It is helpful to realise what the likely routine of the horse has been for its adult life in Iceland. The vast majority will have been kept in large groups when they aren’t being worked. They are rounded up and brought into the stables, often sharing a stable with another horse. Grooming will be minimal and absolutely no petting other than a gentle stroke of the mane or face as a thank you. It will not have had many treats. The horse will be trained or worked as needed for around 30 minutes, often with another horse. It will probably have been ridden outside on long tracks from the beginning to make it think forward and get its own balance. A lot of trainers will have frequent “rektstur” when all the horses in training are run loose along a circuit for 10 or 15 kilometres with the trainers and helpers riding along with them.
The air they breathe will have come from the mountains, the glaciers or the sea. The hay will be from grass grown on volcanic soil with added nitrogen.
The shipping process is quite slick. The horse will be driven to the exporter near Selfoss or Reykjavik a few days before flying and probably stabled. The horses are taken to Keflavik Airport and loaded into a stable type container and mechanically handled into the plane. The flight to Liege is 3 hours and the containers unloaded and the horses put into stables at “The Flying Farm” facility at Liege Airport. Transport to the UK is usually by one of the major horse transport companies and can take up to 5 days depending on the delivery schedules. Transport companies use lairage facilities in Europe and near Dover.
This is what your horse has left and what it’s been through to get to you.
This will help you make a plan to minimise the stress of leaving the herd and being transported one way or another for about a week.
Plan what will happen when the horse arrives
The equipment you need will be a sweet itch rug (or 2), a saddle and bit similar to what you saw in Iceland.
If the horse is coming from Europe, it has slightly less travel and may be already accustomed to what you may expose it to in the UK.
When it arrives at your place, the horse will be looking to reset its boundaries and you need to quickly establish yourself as its leader. Spend plenty of time with him. There is no evidence that giving the horse a lengthy time to “recover” has any benefit and plenty of evidence to the contrary. From day 2, take him for longish training walks in the headcollar, teaching him to respect your space and to walk beside you. Have someone who knows Icelandics come and help you in the first week. If you are happy to, then the quicker you ride him, the better, even more so if this is with someone who knows how to ride Icelandic Horses. Hopefully, you will have obtained very similar tack – saddle and bridle – to what the horse is used to and you will have tacked up with the saddle in the same place on the horse.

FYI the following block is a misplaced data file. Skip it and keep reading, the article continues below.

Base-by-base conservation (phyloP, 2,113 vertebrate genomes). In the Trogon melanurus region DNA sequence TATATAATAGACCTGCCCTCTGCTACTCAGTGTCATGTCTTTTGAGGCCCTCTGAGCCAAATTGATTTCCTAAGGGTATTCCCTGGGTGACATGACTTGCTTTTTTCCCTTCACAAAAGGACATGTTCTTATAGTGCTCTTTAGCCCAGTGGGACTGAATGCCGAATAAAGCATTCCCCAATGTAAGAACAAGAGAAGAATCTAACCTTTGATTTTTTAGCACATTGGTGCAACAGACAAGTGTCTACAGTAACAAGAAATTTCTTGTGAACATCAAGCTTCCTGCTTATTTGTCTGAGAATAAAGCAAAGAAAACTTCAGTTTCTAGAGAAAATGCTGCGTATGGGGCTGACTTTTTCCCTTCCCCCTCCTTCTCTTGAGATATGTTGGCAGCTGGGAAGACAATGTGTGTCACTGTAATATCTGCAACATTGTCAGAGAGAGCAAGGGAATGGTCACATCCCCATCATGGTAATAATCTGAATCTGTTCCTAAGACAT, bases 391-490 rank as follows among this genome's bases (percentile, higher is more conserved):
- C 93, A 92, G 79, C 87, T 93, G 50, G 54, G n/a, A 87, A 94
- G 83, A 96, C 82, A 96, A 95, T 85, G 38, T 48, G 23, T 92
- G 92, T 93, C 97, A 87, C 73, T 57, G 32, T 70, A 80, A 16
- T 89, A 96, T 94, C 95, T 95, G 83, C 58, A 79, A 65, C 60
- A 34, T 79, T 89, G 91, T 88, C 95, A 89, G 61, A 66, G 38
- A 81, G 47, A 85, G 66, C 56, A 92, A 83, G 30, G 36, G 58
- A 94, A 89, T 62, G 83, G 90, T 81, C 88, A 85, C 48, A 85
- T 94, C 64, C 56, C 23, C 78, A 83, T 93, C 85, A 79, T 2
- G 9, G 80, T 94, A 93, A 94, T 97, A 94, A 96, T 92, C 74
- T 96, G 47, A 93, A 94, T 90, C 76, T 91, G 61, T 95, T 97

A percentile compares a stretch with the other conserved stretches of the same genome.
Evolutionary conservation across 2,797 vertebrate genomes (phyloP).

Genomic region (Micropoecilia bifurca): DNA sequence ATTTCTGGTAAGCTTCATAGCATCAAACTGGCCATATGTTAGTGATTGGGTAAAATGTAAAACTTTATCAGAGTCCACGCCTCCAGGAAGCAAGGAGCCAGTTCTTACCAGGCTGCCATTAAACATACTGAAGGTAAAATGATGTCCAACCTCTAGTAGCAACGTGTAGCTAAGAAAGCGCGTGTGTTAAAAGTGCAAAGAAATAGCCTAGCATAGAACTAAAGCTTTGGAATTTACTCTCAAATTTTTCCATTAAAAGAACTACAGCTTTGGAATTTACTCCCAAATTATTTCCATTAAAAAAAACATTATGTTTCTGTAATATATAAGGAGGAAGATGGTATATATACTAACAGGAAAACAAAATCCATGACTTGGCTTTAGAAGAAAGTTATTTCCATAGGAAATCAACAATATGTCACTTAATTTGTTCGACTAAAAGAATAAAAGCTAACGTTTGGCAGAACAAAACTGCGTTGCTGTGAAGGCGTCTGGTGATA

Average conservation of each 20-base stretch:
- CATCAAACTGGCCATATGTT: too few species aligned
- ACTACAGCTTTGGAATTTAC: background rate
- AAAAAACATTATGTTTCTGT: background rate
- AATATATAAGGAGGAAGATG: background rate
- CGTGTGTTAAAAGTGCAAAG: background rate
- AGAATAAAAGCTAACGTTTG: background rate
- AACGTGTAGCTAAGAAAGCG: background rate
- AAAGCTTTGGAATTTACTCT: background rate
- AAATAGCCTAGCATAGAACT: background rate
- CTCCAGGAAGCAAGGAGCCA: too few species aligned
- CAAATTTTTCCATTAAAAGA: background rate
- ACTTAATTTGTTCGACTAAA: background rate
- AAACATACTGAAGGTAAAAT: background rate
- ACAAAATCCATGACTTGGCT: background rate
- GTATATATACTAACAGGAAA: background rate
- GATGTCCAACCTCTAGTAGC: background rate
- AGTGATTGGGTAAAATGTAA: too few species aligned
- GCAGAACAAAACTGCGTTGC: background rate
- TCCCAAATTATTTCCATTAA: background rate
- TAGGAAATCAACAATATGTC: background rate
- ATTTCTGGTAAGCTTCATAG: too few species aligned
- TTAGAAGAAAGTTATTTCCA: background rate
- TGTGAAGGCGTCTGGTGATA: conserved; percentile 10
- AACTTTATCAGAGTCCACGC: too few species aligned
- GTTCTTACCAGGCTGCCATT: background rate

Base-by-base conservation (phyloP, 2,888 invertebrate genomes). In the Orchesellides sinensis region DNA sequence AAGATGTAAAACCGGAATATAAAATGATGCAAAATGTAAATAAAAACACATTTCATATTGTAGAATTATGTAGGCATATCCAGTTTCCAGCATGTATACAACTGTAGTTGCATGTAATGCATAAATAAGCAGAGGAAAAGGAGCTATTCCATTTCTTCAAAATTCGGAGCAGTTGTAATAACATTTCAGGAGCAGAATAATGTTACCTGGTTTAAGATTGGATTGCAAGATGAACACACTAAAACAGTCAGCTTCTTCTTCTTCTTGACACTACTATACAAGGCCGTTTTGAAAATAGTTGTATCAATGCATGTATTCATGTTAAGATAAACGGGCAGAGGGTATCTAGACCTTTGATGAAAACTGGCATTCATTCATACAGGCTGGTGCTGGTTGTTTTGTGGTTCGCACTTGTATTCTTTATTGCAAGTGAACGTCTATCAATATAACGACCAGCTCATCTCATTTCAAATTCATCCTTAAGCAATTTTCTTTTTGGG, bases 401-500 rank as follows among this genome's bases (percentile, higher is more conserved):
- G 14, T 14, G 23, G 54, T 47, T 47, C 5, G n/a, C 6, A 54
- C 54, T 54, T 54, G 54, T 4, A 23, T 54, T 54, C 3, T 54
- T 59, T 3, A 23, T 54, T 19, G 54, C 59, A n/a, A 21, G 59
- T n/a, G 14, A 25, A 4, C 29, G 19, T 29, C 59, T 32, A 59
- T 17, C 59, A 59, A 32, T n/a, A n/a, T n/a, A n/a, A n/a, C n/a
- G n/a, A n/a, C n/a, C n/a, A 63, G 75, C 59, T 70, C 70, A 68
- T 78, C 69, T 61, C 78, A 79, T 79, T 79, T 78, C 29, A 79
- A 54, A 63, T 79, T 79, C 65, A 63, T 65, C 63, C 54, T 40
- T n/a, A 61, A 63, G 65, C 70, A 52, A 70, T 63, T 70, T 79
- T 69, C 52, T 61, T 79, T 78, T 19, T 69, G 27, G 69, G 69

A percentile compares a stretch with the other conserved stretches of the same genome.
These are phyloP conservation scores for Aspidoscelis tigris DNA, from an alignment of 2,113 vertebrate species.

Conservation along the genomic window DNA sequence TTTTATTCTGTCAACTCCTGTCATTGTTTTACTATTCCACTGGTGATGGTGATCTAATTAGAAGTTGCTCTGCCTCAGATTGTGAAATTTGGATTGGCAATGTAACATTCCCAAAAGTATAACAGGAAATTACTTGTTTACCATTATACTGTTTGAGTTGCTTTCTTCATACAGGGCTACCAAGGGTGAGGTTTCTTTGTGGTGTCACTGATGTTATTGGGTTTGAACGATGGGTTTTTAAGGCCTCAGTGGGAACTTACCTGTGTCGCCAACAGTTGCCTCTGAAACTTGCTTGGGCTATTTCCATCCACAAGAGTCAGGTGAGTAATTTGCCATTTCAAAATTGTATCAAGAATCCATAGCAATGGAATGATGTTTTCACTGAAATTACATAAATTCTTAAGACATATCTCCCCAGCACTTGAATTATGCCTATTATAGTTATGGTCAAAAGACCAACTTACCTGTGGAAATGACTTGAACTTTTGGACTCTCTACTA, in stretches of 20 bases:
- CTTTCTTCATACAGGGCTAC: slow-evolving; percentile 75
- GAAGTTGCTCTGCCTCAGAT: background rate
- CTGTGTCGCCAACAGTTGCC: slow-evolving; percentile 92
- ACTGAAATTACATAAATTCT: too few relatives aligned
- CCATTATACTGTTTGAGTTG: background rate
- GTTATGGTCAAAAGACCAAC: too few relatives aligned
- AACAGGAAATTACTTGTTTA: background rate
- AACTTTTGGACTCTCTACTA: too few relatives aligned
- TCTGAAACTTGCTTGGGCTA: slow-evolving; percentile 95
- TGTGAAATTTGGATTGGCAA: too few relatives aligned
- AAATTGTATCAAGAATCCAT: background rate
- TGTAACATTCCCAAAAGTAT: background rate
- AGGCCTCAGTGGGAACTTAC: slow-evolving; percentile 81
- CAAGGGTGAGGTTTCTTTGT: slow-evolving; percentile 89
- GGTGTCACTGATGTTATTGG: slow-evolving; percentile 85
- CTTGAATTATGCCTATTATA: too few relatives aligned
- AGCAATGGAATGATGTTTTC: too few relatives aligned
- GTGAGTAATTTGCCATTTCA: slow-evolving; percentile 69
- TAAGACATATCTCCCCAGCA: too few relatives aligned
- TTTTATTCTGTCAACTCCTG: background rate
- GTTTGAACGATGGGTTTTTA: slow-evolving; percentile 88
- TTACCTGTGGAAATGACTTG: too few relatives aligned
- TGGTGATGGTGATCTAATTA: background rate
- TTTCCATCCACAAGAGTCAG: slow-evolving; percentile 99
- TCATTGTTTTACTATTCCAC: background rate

The horse may not have any shoes on when it comes. Hopefully you will have been in touch with your farrier and he/she will respect your wishes to replicate the Icelandic shoeing. If your farrier is allowed to “pony shoe” your horse, it will affect its ability to move the way it did in another country.
It is best to worm and delouse immediately appropriate to the time of year and keep a careful eye on the faeces.
Your horse transported from Iceland will have had little or no exposure to culicoides flies and around 50% of Icelandic Horses can develop sweet itch. The use of a good sweet itch type rug, particularly at the sensitive times, can help the horses gain a gradual immunity. Many owners keep this discipline for the first 3 years.
Icelandics are native horses and most are good doers and can rapidly gain weight if left, which could lead to laminitis. They are usually respectful of electric fences that are turned on and can therefore be strip grazed or given a small area that they can eat down.
Once you and the horse form a relationship, it is aways advisable to get an instructor who knows Icelandics, to help you learn how best to ride the gaits, find the horse’s gaited potential and fulfil your Icelandic Horse dream.
I hope you have found this to be helpful.